# Molecular Orbitals of Square-Planar Tetrahydrides

## In-Class Activity

Submitted by Matt Whited, Carleton CollegeThis in-class activity walks students through the preparation of a molecular-orbital diagram for methane in a square-planar environment. The students generate ligand-group orbitals (LGOs) for the set of 4 H(1s) orbitals and then interact these with carbon, ultimately finding that such a geometry is strongly disfavored because it does not maximize H/C bonding and leaves a lone pair on C.

The activity then moves on to a published square-planar nickel tetrahydride (granted that the published version is stabilized by bonding to two other Ni centers, but it is interesting nonetheless). Students find that inclusion of *d* orbitals restores 4-fold bonding for the square-planar molecule.

Attachment | Size |
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MOs of square planar tetrahydrides Group Activity.docx | 28.58 KB |

Deriving Ligand Group Orbitals (Handout).pdf | 93.7 KB |

* Students should be able to identify the symmetry point group for a molecule and use this information, together with a character table, to determine the symmetries of orbitals on the central atom as well as LGOs for the set of equivalent surrounding atoms.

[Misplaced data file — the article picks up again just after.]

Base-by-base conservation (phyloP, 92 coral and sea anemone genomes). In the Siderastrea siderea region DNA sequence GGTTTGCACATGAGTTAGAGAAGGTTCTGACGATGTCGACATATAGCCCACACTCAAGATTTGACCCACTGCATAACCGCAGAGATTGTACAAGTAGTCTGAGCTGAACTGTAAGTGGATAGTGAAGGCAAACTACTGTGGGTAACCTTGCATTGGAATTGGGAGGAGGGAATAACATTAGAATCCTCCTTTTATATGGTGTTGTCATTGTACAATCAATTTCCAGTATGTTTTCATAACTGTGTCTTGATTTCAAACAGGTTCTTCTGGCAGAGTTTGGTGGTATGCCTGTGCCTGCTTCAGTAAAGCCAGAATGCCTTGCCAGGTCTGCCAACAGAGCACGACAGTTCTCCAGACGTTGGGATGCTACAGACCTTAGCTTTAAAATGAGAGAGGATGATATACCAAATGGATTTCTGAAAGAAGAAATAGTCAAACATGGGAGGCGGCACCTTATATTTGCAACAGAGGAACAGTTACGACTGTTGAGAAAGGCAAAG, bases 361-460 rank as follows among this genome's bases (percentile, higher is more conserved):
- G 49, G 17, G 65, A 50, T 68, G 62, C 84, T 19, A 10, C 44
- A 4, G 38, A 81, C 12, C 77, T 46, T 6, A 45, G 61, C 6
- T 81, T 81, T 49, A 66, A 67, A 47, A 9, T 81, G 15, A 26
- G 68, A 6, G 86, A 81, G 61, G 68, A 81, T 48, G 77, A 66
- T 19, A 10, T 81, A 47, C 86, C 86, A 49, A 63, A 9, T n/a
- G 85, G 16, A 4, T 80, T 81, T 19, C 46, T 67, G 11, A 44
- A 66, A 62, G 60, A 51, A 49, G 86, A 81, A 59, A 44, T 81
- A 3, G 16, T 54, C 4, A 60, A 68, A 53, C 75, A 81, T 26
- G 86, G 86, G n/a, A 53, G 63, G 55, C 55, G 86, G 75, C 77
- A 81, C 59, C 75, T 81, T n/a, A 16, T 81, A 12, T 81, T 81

* Students will be able to construct a simple molecular-orbital diagram using basic principles of MO theory, including symmetry constraints.

* Students will gain an appreciation for the importance of molecular geometry in determining a molecular-orbital picture and dictating stability.

* Students will be able to predict differences in bonding utilizing *d* orbitals versus *s* and *p* only.

I have used this LO twice with my post-pchem inorganic class. I split the students into groups of 3-4, then we work through generating the LGOs (questions 1&2) together. In their groups, they find symmetry matches for these LGOs on C and Ni and use those findings to construct molecular-orbital diagrams.

I teach students both projection operator (algebraic) and generator function (visual) approaches to generating LGOs (and all SALCs, for that matter), and I find that square-planar methane provides a good opportunity to show them how the B_{1g}-symmetric LGO can be generated either by inspection of the B_{1g}-symmetric d(x^{2}-y^{2}) orbital or by using the projection operator. Of course, this is also a nice opportunity to show students that a generator function is just a tool for helping us visualize a SALC, so it doesn't matter that carbon doesn't have any low-lying *d* orbitals.

I have attached a handout that I provide for my students on generating LGOs.

## Comments

## This must be included!

This must be included! (planar methane from Periodic Table of Videos) https://www.youtube.com/watch?v=b_L9DcGiXyc

And this is the paper that the video references:

Cooper, Oliver J., Wooles, Ashley J., McMaster, J., Lewis, W., Blake,

Alexander J. and Liddle, Stephen T. (2010), A Monomeric Dilithio

Methandiide with a Distorted trans-Planar Four-Coordinate Carbon.

Angew. Chem. Int. Ed., 49: 5570–5573. DOI: 10.1002/anie.201002483